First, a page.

Renter Anthony Williams gently lifts the hood over the stove as he talks about how it fell while his son was cooking in the dilapidated home he rents on Tuesday Jan. 28, 2020 in Akron.  MIKE CARDEW / AKRON BEACON JOURNAL

An Akron Beacon-Journal article ("Tenant hits 'slumlord' in the pocketbook") goes into great detail on such a slumlord, who also games his property taxes, figuring he can make more money by not paying taxes, although now the County is on to him, and is targeting his properties for code and tax enforcement.

It's worth a read.

One tenant has one upped the landlord through a housing court action, so his rent is being escrowed because the landlord hasn't cured building code violations. 

Interestingly, when the Summit County Land Bank has taken over properties with tenants, as a result of property tax foreclosure actions, they take great pains to sell the property to the tenant.

Receivership.  Ohio has a strong housing receivership statute, which allows nonprofits to take over properties and "cure" notorious nuisances.  When a property is fixed, the housing court can extinguish liens and debts on the property, and award ownership to the nonprofit, which then sells the property.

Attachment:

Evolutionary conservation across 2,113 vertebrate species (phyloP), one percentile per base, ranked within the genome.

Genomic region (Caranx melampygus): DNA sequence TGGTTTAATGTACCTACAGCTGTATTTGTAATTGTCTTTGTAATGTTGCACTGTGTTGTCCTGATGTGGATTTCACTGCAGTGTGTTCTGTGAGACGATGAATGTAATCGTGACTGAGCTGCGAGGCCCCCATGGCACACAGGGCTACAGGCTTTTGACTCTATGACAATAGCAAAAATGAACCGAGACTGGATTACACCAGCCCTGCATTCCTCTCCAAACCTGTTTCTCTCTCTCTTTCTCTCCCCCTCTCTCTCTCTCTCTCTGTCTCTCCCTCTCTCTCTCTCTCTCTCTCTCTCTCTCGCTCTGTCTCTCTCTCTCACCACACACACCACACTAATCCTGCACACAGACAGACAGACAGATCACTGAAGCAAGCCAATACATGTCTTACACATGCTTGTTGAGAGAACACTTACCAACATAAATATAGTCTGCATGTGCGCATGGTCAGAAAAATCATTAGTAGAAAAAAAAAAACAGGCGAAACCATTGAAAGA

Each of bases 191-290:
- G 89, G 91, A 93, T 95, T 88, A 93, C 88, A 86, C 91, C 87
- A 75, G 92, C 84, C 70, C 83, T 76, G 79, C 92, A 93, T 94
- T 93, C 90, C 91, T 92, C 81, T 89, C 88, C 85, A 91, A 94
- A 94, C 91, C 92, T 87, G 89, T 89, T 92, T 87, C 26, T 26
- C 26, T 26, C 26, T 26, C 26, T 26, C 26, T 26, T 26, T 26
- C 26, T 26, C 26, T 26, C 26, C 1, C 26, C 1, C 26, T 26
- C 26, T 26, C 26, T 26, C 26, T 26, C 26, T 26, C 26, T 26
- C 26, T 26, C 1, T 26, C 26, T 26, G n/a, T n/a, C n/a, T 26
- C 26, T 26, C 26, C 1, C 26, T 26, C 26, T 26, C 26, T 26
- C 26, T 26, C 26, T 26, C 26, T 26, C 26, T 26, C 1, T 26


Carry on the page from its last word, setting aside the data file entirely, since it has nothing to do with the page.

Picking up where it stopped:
I wonder why Summit County and/or Akron aren't using this tool.

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At 9:19 AM, Blogger Kyle B. said...

Weak market cities tend to have high property taxes in a desperate attempt to raise the revenues necessary to pay for municipal services and operations.

When you're looking at housing prices and property taxes, don't these two factors work somewhat hand-in-hand? Yes, municipal costs are roughly equivalent and have to be raised off a lower tax base, raising the tax rate, but I've also noticed that some municipalities have lower housing prices because of higher property taxes than otherwise similar neighbors.

At 7:12 AM, Anonymous h st ll said...